Ancient Miletus & Didyma

28 May 2016
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Visi Ancient Miletus & Didyma

One of the oldest and most important Ionian cities was Miletus which had nearly a hundred colonies on the Black Sea. A center of education and art, the town originally stood right on the shore before alluvium from the River Menderes (Meander) silted up the area and left it stranded inland. To reach Didyma, the seat of an important oracle in ancient times, people would follow the Sacred Way that ran from Miletus.

The town of many colonies The town of Miletus stood on the banks of the River Menderes, one of the most important rivers of the ancient world which the historian Herodotus dubbed “the laborer”. The English word meander, meaning “to follow a winding course”, was derived from the name of the River Menderes, which followed a convoluted path on its way to the sea. Miletus was originally established by Neleus, the son of the king of Athens. As soon as the Greeks arrived here, their men slaughtered their Carian counterparts and married their wives. Legend has it that the women vowed never to sit down to eat with their new husbands or to call them by their names! The town was famed for its many scientists and intellectuals, including Anaximandros, Anaximenes, Thales and Isidoros (one of the two architects of Hagia Sophia in Istanbul). Probably the town’s most beautiful structure was its theater which is still largely intact today; it was expanded to seat 15,000 people during the Roman period. Above it stands a citadel built during the Byzantine era and re-used during Seljuk times. The Miletians were the first people to establish hegemony over the sea, establishing a string of colonies on the Black Sea coast from Sinop to Trabzon. One of the world’s oldest known synagogues is located in Sardis, to the east of Izmir, but sources reveal that Miletus also housed a synagogue to cater to the religious needs of its large Jewish population.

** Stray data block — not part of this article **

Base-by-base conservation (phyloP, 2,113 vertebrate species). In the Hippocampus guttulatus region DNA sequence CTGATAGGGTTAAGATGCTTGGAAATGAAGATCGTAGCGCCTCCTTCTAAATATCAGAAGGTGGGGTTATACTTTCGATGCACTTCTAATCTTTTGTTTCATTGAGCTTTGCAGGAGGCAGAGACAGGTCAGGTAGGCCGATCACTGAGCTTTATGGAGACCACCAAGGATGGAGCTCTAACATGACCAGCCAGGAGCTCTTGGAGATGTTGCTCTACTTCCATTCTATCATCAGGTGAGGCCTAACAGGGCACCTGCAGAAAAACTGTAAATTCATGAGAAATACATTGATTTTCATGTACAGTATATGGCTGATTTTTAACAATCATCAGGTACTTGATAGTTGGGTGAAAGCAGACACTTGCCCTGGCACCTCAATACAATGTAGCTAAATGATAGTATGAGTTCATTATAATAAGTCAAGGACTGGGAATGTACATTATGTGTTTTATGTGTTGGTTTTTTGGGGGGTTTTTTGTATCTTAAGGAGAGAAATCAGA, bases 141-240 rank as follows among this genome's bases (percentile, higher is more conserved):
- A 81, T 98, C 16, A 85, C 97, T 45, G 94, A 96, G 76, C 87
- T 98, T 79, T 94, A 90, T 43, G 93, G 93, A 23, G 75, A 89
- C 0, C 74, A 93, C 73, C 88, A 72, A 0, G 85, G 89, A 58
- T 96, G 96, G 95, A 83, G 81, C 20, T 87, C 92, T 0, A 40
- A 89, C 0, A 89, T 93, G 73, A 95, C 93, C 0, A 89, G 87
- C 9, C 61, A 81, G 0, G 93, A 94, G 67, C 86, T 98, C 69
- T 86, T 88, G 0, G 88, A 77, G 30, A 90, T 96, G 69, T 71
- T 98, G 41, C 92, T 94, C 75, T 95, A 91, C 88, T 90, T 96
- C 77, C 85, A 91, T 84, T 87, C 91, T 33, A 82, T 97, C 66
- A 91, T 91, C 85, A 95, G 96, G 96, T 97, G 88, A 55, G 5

The oracle and Medusa
At the entrance to the Temple of Apollo in Didyma there stands a  Gorgon Medusa, her hair a mass of serpentine curls. According to legend one glance from this woman was enough to turn the onlooker into stone. In Greek, “didyma” means “twin”; it is possible that the town was given this name to refer to the “twin” temples of Artemis (in Selcuk) and of her twin brother Apollo, who had his own temple in Didyma. According to some archeologists, the town’s fame as a center of prophecy preceded the arrival of the Greeks. Certainly, the oracle was second in importance only to the one at Delphi on mainland Greece in Hellenic times. Measuring 109m by Slm, the huge Temple of Apollo was a truly magnificent structure; it could easily have been the eighth wonder of the ancient world had its construction been completed at the time of counting. Over the centuries, it was visited by hundreds of important figures in search of a glimpse into the future. When Alexander the Great arrived to re-consecrate the oracle, the priest in charge of the shrine was able to tell him that he would go on to defeat the Persians. Traditionally, pilgrims would purify themselves with water from the well, and, after sacrificing an animal (usually a goat) to the gods, would start asking questions like: “Will I ever get married?”, “Will I find a new job?” and “What will happen to this country?” Sounds familiar? It looks as if the questions that the questions that people ask fortune-tellers hardly change over time! After the coming of Christianity, the oracle was banned as sacrilegious, and a church Was built inside the still unfinished temple.

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